Originally published as an editorial for "Reformed Polemics." (Jan. 17, 1998). Published here by permission of the author.

We live in an ecumenical age. Unity has become the topic of the day. Nowhere is this more evident than in the realm of christendom. In response to many divisions and schisms in the churches there is now an urgent appeal for greater unity among Christians, particularly among those of Reformed persuasion. Appeals for unity have been voiced at international conferences (ICRC), ecclesiastical assemblies, Reformation rallies, unity symposiums, church union gatherings, etc. When we hear these appeals for unity, and note a desire to strive for unity among Christians we could consider this to be a good development.

We must, however, judge this striving for unity by the Word of God. Many of the incentives to unity proposed today cannot stand the scrutiny of Scripture. For that reason there is the need to test the spirits of the age and compare them with what the Word tells us should form the basis of Christian unity.

In a booklet entitled 'The Basis of Christian Unity', Dr. Martin Lloyd-Jones has some important and relevant things to say to the church in our day. He states that unity must never be isolated or regarded in and of itself and it must never be the foremost consideration. This is stated so clearly in Acts 2:42 where fellowship follows doctrine;

"They continued steadfastly in the apostles' doctrine and fellowship, and in breaking of bread, and in prayers" (KJV).

That is a precise order in which things are placed; also in John 17 and Ephesians 4. The present tendency to discount and to depreciate doctrine in the interest of unity is simply a denial and violation of plain New Testament teaching. We must never start with the church or with an institution, but rather with the truth, which alone creates unity. Failure to realize this point was the main trouble with the Jews at the time when our Lord was in this world. The fatal assumption was that because they were Jews they would be guaranteed salvation. They believed that membership of the nation meant that they were truly children of God. The same mistake of starting with the institution rather than with the truth was also made before the Great Reformation. Luther refused to be bound by that mighty institution, the Roman Catholic church, with her century long history. Having been liberated by the truth of justification by faith he saw clearly that truth must always come first. It must come before institution and traditions. Everything must be judged by the Word of truth.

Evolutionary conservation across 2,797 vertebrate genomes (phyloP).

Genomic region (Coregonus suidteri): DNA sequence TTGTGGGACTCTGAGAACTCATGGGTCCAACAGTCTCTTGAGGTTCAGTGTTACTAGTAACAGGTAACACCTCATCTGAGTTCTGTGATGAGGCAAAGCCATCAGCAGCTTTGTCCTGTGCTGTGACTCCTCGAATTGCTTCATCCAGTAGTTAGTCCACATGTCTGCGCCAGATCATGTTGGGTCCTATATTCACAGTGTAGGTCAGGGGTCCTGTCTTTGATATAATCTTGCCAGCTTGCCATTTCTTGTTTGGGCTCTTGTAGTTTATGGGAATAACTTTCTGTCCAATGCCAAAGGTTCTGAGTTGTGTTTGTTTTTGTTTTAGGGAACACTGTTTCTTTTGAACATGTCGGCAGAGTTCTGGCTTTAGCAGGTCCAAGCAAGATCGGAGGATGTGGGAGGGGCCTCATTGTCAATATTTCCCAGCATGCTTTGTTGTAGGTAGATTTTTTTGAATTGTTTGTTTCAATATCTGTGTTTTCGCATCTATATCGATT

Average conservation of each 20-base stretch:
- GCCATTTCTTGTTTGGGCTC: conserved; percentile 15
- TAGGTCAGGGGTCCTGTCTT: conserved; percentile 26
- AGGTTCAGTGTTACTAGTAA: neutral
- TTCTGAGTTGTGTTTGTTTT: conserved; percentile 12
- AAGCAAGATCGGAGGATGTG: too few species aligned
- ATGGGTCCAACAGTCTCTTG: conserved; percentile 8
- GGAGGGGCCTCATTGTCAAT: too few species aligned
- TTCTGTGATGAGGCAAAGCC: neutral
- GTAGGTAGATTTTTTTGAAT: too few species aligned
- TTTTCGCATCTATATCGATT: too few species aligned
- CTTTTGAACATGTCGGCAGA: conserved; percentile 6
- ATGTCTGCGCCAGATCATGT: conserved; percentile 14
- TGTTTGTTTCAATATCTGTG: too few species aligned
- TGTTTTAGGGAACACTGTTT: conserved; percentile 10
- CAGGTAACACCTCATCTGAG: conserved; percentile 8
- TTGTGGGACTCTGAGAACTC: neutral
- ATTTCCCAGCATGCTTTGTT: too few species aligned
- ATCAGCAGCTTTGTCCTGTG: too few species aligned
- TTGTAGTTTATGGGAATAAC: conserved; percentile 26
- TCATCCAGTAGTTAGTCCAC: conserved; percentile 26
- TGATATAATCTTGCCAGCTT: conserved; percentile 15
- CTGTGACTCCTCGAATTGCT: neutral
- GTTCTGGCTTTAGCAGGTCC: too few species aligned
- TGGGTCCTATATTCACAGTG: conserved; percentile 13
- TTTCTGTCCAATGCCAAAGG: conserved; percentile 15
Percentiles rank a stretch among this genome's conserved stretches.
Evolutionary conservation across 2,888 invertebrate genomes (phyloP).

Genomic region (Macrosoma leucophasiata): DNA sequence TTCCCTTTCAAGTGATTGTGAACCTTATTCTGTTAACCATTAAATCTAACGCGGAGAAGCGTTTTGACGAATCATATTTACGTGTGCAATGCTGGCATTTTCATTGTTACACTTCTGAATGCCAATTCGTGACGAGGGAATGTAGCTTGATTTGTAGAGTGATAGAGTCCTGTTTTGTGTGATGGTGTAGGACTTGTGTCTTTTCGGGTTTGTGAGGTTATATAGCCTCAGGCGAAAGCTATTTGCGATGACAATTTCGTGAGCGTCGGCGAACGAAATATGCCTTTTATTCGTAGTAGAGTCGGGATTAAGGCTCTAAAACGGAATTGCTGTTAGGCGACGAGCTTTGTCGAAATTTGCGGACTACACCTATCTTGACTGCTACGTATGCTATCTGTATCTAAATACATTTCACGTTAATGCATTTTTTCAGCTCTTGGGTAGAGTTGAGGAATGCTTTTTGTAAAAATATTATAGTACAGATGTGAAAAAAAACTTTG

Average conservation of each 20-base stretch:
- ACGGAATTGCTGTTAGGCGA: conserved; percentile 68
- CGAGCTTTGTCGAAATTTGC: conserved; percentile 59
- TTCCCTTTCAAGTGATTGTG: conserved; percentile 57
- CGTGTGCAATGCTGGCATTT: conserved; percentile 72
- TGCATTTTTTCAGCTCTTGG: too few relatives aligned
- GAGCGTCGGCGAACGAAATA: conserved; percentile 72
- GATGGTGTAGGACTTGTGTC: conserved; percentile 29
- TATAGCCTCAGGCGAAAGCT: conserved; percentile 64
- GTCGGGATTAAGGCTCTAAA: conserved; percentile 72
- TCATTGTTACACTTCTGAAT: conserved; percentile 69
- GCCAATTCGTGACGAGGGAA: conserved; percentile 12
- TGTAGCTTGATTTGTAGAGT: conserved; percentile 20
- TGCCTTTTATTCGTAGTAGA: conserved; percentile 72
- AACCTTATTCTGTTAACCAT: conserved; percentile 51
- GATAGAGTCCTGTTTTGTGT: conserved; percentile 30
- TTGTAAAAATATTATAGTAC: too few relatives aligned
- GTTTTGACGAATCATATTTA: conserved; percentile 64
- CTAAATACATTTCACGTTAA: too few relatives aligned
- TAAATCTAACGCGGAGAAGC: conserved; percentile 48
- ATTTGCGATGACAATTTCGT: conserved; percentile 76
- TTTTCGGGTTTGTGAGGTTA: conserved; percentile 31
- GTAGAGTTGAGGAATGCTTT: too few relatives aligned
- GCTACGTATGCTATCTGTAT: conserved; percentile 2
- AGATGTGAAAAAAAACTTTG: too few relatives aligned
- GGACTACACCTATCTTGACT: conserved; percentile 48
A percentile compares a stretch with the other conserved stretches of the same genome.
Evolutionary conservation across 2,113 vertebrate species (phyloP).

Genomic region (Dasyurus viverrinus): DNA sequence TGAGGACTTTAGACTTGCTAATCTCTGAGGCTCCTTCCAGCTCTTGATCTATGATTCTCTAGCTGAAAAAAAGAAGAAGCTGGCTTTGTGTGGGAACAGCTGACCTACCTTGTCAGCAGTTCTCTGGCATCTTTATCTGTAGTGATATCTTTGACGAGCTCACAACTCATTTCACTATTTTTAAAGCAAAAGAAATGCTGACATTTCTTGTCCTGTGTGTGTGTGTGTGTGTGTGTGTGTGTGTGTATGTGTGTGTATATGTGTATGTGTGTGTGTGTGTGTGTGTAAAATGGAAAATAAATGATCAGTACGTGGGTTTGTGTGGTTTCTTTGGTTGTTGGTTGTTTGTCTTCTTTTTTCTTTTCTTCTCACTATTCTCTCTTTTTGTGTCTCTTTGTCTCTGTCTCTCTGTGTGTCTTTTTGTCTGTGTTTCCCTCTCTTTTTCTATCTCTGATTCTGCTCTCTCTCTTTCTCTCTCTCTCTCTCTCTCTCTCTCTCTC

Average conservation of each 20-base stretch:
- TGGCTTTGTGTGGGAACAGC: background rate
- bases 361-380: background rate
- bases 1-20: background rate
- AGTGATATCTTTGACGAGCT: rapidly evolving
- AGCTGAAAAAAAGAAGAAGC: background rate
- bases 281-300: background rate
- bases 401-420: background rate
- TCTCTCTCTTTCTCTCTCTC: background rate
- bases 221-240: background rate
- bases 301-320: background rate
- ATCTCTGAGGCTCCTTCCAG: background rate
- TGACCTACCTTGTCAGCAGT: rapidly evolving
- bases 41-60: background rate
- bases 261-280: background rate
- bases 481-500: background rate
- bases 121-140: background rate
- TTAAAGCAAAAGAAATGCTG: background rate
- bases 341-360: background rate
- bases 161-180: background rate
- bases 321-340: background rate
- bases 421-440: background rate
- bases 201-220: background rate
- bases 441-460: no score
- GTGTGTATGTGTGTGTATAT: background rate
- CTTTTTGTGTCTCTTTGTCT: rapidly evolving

The starting point in considering the question of unity must always be regeneration and belief of the truth. Nothing else produces unity, and it is impossible apart from this. An appearance or a facade based on anything else is clearly a fraud and a lie. People are not "one" nor in a state of unity when they disagree about the fundamentals of faith. To give the impression that they are "one" simply because of a common outward organization is misleading. To do anything which supports or encourages such an impression or appearance a unity is dishonest and sinful. Truth and untruth cannot be reconciled, and the difference between them cannot be patched over. Error is always to be exposed and denounced for truth's sake.

Furthermore, unity must neither be thought of primarily in numerical terms. Nothing is so opposed to the biblical teaching as the modern idea that numbers and a powerful organization are the things that count. Such thinking is the very opposite of the great biblical doctrine of the "remnant".

Finally, Dr. Lloyd-Jones states that the ultimate question facing us these days is whether our faith is in men and their power to organize, or in the truth of God in Christ Jesus and the power of the Holy Spirit. Are we primarily concerned about the size of the Church or the purity of the Church? Such purity must of course be in evidence both in doctrine and in life-style. God's Word must remain the norm for our ecumenical thinking and acting. We must know what we believe and tenaciously hold on to the truth. If we compromise that truth in our desire for Christian unity then what remains is neither truth nor unity.